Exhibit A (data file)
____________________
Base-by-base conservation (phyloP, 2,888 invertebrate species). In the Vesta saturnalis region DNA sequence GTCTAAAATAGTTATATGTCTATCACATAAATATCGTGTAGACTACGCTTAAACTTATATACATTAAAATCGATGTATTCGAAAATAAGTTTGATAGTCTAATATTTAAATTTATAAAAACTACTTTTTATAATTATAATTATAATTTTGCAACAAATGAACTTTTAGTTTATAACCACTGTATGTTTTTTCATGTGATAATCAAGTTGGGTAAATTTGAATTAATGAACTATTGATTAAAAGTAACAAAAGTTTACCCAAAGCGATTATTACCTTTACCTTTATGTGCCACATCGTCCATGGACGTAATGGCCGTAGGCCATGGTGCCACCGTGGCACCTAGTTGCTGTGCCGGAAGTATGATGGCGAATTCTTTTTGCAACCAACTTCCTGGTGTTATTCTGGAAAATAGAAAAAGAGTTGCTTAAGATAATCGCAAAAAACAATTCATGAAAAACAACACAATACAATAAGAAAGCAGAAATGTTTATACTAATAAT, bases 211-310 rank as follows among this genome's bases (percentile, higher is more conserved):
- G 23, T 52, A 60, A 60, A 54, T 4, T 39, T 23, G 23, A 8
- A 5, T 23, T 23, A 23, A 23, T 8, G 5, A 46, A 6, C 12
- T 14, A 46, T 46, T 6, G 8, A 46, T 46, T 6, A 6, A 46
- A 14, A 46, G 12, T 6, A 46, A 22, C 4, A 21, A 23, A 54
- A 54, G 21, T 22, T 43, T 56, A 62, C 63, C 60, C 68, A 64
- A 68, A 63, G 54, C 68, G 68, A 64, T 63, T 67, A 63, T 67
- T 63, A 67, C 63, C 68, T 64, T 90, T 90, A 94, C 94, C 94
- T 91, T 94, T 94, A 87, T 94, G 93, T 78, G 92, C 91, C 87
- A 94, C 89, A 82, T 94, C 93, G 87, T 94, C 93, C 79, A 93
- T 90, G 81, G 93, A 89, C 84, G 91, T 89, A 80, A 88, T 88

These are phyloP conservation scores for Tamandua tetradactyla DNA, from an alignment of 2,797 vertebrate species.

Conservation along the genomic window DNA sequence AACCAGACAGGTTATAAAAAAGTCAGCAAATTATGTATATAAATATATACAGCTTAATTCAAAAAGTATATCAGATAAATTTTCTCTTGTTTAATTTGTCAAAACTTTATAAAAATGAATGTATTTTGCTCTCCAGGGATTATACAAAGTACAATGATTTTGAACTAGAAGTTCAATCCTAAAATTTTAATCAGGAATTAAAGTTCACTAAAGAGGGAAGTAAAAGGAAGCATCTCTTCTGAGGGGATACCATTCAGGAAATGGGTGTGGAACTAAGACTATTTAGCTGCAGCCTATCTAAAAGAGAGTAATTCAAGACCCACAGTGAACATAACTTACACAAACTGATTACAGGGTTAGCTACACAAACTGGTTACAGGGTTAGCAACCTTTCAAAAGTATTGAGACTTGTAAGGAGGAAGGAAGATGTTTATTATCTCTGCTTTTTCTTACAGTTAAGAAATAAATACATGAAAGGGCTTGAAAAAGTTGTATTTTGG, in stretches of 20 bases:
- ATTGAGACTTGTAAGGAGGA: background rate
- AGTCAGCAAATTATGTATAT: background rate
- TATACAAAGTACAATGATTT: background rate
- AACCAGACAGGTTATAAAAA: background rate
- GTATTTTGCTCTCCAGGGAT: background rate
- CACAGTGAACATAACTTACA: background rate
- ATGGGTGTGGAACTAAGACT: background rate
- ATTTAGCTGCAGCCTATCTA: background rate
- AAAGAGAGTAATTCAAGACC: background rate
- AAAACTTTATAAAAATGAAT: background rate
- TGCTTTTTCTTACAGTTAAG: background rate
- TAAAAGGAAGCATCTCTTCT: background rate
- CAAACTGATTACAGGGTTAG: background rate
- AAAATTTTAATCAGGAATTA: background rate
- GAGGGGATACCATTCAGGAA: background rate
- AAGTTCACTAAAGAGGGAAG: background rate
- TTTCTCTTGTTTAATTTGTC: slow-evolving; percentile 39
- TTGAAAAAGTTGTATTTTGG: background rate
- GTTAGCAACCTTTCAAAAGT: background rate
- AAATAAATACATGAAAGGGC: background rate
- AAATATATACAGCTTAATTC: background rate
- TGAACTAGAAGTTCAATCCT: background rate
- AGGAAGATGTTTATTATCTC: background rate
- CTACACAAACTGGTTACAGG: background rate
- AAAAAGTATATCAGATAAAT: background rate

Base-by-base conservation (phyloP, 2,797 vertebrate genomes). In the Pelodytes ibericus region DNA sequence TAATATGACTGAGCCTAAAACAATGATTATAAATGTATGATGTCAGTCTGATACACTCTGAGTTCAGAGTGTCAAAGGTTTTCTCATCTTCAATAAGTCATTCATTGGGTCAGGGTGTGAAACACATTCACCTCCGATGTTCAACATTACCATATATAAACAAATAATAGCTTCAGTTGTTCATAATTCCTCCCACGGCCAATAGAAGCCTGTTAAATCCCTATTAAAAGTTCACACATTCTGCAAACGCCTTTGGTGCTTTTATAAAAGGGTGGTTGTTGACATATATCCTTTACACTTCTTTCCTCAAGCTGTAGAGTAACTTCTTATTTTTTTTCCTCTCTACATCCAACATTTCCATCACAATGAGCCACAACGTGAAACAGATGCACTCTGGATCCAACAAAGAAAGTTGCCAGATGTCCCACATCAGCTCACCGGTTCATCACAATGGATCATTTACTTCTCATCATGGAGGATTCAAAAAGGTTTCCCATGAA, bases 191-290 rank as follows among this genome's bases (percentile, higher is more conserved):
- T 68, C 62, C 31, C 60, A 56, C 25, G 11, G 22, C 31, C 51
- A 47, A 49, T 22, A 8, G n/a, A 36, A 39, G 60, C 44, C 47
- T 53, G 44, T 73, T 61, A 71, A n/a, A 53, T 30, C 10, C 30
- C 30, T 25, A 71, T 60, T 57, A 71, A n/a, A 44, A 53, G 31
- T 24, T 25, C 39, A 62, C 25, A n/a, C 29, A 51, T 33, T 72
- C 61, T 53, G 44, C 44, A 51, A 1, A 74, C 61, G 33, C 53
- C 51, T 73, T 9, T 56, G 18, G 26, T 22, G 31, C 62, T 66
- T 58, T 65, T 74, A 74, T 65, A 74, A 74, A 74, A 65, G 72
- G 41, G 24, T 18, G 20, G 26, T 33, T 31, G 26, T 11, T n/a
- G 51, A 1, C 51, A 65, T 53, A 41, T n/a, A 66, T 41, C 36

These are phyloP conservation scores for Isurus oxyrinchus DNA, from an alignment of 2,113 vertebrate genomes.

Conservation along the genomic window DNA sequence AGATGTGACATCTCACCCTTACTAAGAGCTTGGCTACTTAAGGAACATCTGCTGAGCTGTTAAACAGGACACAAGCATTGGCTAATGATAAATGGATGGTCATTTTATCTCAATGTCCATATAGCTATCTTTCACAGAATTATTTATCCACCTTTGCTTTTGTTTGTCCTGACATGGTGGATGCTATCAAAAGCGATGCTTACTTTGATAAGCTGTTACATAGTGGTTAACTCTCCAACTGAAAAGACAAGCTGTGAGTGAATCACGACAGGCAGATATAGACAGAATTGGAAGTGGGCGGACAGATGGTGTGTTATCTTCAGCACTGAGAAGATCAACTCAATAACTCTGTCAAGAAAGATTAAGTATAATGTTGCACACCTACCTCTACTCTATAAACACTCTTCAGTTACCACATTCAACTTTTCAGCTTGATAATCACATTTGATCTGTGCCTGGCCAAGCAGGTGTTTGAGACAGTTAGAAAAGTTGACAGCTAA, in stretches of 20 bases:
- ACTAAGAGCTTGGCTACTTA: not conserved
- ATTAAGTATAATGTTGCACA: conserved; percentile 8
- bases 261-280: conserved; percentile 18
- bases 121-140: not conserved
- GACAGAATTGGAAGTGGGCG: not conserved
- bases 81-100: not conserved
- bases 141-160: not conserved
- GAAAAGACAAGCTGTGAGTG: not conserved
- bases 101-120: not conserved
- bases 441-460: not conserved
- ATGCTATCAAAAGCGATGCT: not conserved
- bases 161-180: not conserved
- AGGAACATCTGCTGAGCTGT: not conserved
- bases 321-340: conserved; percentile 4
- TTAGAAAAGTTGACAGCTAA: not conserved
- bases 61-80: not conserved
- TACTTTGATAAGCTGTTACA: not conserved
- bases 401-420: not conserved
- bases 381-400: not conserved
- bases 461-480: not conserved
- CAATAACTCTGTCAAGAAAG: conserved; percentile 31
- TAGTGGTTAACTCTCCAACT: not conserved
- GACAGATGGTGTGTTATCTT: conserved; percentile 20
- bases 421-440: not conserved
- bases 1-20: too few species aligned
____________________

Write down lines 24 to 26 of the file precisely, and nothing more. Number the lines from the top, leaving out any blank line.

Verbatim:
- TGCTTTTTCTTACAGTTAAG: background rate
- TAAAAGGAAGCATCTCTTCT: background rate
- CAAACTGATTACAGGGTTAG: background rate